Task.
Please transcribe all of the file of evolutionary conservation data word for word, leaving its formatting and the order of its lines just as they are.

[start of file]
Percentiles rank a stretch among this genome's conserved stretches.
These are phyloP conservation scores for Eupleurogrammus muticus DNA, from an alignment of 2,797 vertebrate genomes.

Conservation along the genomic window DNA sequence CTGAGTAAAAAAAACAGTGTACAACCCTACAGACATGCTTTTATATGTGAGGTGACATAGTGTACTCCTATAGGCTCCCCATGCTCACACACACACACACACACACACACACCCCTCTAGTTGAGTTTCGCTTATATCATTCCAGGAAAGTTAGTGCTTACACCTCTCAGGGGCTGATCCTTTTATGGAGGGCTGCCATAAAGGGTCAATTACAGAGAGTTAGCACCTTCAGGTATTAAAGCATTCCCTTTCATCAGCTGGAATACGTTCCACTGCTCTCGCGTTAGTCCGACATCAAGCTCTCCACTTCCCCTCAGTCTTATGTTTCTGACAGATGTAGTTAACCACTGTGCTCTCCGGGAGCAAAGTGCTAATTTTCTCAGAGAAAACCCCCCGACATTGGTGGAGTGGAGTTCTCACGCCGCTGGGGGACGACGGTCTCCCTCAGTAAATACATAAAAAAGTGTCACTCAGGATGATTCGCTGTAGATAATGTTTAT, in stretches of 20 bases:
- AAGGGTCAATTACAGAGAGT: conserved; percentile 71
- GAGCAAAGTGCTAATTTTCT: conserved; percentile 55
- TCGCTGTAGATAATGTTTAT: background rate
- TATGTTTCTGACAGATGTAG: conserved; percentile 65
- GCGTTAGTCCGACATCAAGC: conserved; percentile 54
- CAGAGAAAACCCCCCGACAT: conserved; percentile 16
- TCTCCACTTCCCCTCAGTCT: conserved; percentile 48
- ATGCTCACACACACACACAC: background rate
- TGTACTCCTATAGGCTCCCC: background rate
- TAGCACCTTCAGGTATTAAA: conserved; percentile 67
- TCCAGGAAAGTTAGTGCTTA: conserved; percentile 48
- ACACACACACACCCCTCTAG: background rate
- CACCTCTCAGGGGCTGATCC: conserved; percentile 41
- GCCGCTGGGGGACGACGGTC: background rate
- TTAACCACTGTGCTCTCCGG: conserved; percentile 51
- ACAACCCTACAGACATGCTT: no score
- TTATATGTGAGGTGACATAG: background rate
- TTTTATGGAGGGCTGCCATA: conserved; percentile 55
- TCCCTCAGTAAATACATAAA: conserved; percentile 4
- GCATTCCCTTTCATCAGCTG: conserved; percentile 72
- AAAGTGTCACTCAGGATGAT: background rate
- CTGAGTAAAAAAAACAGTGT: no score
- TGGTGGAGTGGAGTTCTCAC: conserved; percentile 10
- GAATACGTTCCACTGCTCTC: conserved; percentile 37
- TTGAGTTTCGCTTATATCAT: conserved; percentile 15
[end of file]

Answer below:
Percentiles rank a stretch among this genome's conserved stretches.
These are phyloP conservation scores for Eupleurogrammus muticus DNA, from an alignment of 2,797 vertebrate genomes.

Conservation along the genomic window DNA sequence CTGAGTAAAAAAAACAGTGTACAACCCTACAGACATGCTTTTATATGTGAGGTGACATAGTGTACTCCTATAGGCTCCCCATGCTCACACACACACACACACACACACACACCCCTCTAGTTGAGTTTCGCTTATATCATTCCAGGAAAGTTAGTGCTTACACCTCTCAGGGGCTGATCCTTTTATGGAGGGCTGCCATAAAGGGTCAATTACAGAGAGTTAGCACCTTCAGGTATTAAAGCATTCCCTTTCATCAGCTGGAATACGTTCCACTGCTCTCGCGTTAGTCCGACATCAAGCTCTCCACTTCCCCTCAGTCTTATGTTTCTGACAGATGTAGTTAACCACTGTGCTCTCCGGGAGCAAAGTGCTAATTTTCTCAGAGAAAACCCCCCGACATTGGTGGAGTGGAGTTCTCACGCCGCTGGGGGACGACGGTCTCCCTCAGTAAATACATAAAAAAGTGTCACTCAGGATGATTCGCTGTAGATAATGTTTAT, in stretches of 20 bases:
- AAGGGTCAATTACAGAGAGT: conserved; percentile 71
- GAGCAAAGTGCTAATTTTCT: conserved; percentile 55
- TCGCTGTAGATAATGTTTAT: background rate
- TATGTTTCTGACAGATGTAG: conserved; percentile 65
- GCGTTAGTCCGACATCAAGC: conserved; percentile 54
- CAGAGAAAACCCCCCGACAT: conserved; percentile 16
- TCTCCACTTCCCCTCAGTCT: conserved; percentile 48
- ATGCTCACACACACACACAC: background rate
- TGTACTCCTATAGGCTCCCC: background rate
- TAGCACCTTCAGGTATTAAA: conserved; percentile 67
- TCCAGGAAAGTTAGTGCTTA: conserved; percentile 48
- ACACACACACACCCCTCTAG: background rate
- CACCTCTCAGGGGCTGATCC: conserved; percentile 41
- GCCGCTGGGGGACGACGGTC: background rate
- TTAACCACTGTGCTCTCCGG: conserved; percentile 51
- ACAACCCTACAGACATGCTT: no score
- TTATATGTGAGGTGACATAG: background rate
- TTTTATGGAGGGCTGCCATA: conserved; percentile 55
- TCCCTCAGTAAATACATAAA: conserved; percentile 4
- GCATTCCCTTTCATCAGCTG: conserved; percentile 72
- AAAGTGTCACTCAGGATGAT: background rate
- CTGAGTAAAAAAAACAGTGT: no score
- TGGTGGAGTGGAGTTCTCAC: conserved; percentile 10
- GAATACGTTCCACTGCTCTC: conserved; percentile 37
- TTGAGTTTCGCTTATATCAT: conserved; percentile 15